"The new law also bans so-called negative-amortization loans, which offer the option of monthly payments so low that the loan amounts can actually grow over time." - This is huge.

"Late Sunday night, the governor signed AB 260 by Assemblyman Ted Lieu (D-Torrance). The measure, which takes effect Jan. 1, tightens restrictions on mortgage brokers so they cannot steer borrowers to riskier, higher-interest loans when they qualify for less-expensive ones. " - Also huge.

"AB 957, by Assemblywoman Cathleen Galgiani (D-Stockton), allows buyers of foreclosed homes to choose local escrow officers, rather than being forced to use the escrow company chosen by the seller." - Not so huge, in fact this is completely useless. Now, if there was a bill that prevented seller banks from making buyers prequalify with them, that would be huge.

Sunday, October 11, 2009

NYT: A bounce? Indeed. A boom? Not yet.

Economist Robert J. Shiller has recently completed a very interesting study of current home buying habits. The title above is the link to his article about it in today's NYT. Among the more interesting quotes: "This year’s survey coincides nicely with the upturn in home prices, the sharpest change in direction we have ever seen," "The sudden turn could signal a new housing boom, but is more likely just a sign of a period of higher short-run price volatility," and most especially, "The suddenness of this shift surprised me. In my column in June, I wrote that home prices might well continue to decline for years." Nice to know that noted economists can admit they were wrong.

Thursday, October 08, 2009

From today's L.A. Times: Realtor org says prices will rise next year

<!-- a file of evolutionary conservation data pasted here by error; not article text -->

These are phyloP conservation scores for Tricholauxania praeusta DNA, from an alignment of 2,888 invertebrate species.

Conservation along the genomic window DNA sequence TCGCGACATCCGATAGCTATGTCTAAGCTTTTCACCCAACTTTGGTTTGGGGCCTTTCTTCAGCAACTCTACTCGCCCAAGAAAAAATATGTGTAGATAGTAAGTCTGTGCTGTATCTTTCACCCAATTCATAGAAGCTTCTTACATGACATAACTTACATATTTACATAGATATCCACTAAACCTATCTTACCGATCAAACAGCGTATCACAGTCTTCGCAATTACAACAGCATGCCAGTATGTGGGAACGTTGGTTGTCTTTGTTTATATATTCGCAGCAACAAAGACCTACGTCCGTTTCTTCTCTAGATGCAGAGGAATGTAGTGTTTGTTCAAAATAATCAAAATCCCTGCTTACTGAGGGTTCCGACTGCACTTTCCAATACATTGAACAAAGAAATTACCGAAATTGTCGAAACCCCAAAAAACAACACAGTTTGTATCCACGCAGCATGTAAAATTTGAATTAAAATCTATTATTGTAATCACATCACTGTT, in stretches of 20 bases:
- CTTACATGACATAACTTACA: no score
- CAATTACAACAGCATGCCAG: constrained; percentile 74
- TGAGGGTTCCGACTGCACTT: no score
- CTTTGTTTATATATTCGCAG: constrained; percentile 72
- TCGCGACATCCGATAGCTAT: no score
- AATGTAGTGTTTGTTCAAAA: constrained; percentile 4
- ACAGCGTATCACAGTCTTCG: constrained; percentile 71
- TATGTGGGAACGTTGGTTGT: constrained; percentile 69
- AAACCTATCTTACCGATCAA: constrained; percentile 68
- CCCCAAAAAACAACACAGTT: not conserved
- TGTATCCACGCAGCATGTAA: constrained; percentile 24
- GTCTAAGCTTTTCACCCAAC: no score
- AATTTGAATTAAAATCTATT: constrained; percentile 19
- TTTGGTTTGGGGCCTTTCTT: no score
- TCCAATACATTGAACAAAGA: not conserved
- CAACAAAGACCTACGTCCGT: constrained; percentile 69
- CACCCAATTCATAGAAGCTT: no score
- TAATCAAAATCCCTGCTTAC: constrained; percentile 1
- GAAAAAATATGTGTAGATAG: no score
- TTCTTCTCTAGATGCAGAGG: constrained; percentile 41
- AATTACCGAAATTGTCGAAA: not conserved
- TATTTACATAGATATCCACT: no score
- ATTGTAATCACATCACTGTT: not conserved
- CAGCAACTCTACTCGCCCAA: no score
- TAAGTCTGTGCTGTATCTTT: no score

L.A. Times clipping service here! Today's business section has the following article: State median home price to increase next year, Realtors group says. This is from the California Association of Realtors, and they predict a 3.3% rise in prices next year. Candidly, since this is statewide, it really has very little meaning for each individual neighborhood. But anyway, here are a few other quotes that I agree with [emphasis mine]: the number of purchases will decline slightly because there will be fewer foreclosures available and It will continue to be hard to sell higher-priced houses because values have dropped and financing is hard to get.

EWWWW in Mount Washington

Collegue Stacy represents the buyers in an escrow in Mount Washington. She and the seller just had to go there to secure the house. It is vacant, and some vagrant broke in, drank a beer and pleasured himself. Apparently, in addition to the empty beer bottle, they found a wad of stuck-together kleenex...ewwwwwwww.

Wednesday, October 07, 2009

Clea Duvall spotted at Aroma

I visited Aroma, the very cool Studio City cafe today, and spotted actress Clea Duvall there. If you are thinking it must be a slow week in real estate if this is all I have to post about, you are right!

Sunday, October 04, 2009

Another just great showing

Another non-optimal showing today of another 2+1, 1245 square feet house:
-The place was a cluttered mess.
- Bedsheets for curtains.
- A newer kitchen but every inch of counter space was being taken up by stuff and the sink was full of dirty dishes.
-Somebody sleeping in one of the two bedrooms.
-Crying kids.
-Garage converted to guest house/shack.
-Owner with scary-looking prison tats, plus lots of underwear showing.
And they want $600k for this? I know it's in Toluca Lake, but...

Thursday, October 01, 2009

Latest questionable Realtor trend

The latest trend is home marketing has appeared this week: many Realtors are only showing a property once or twice. No, not once or twice to you. Once or twice, period. The house is usually held open for a couple of hours one day, then maybe a couple of hours another day. And then offers are due. But what if you want to come back and see the house when it's quiet? Or bring parents or spouses back? IMO, a home should be very easy to show for at least seven days in order for everybody who is looking to have an opportunity to see it. If you're a seller, casting your net wide is the way to get the highest and best sales price. If you're a buyer, you should be able to take a second or third look to make sure it's the house for you.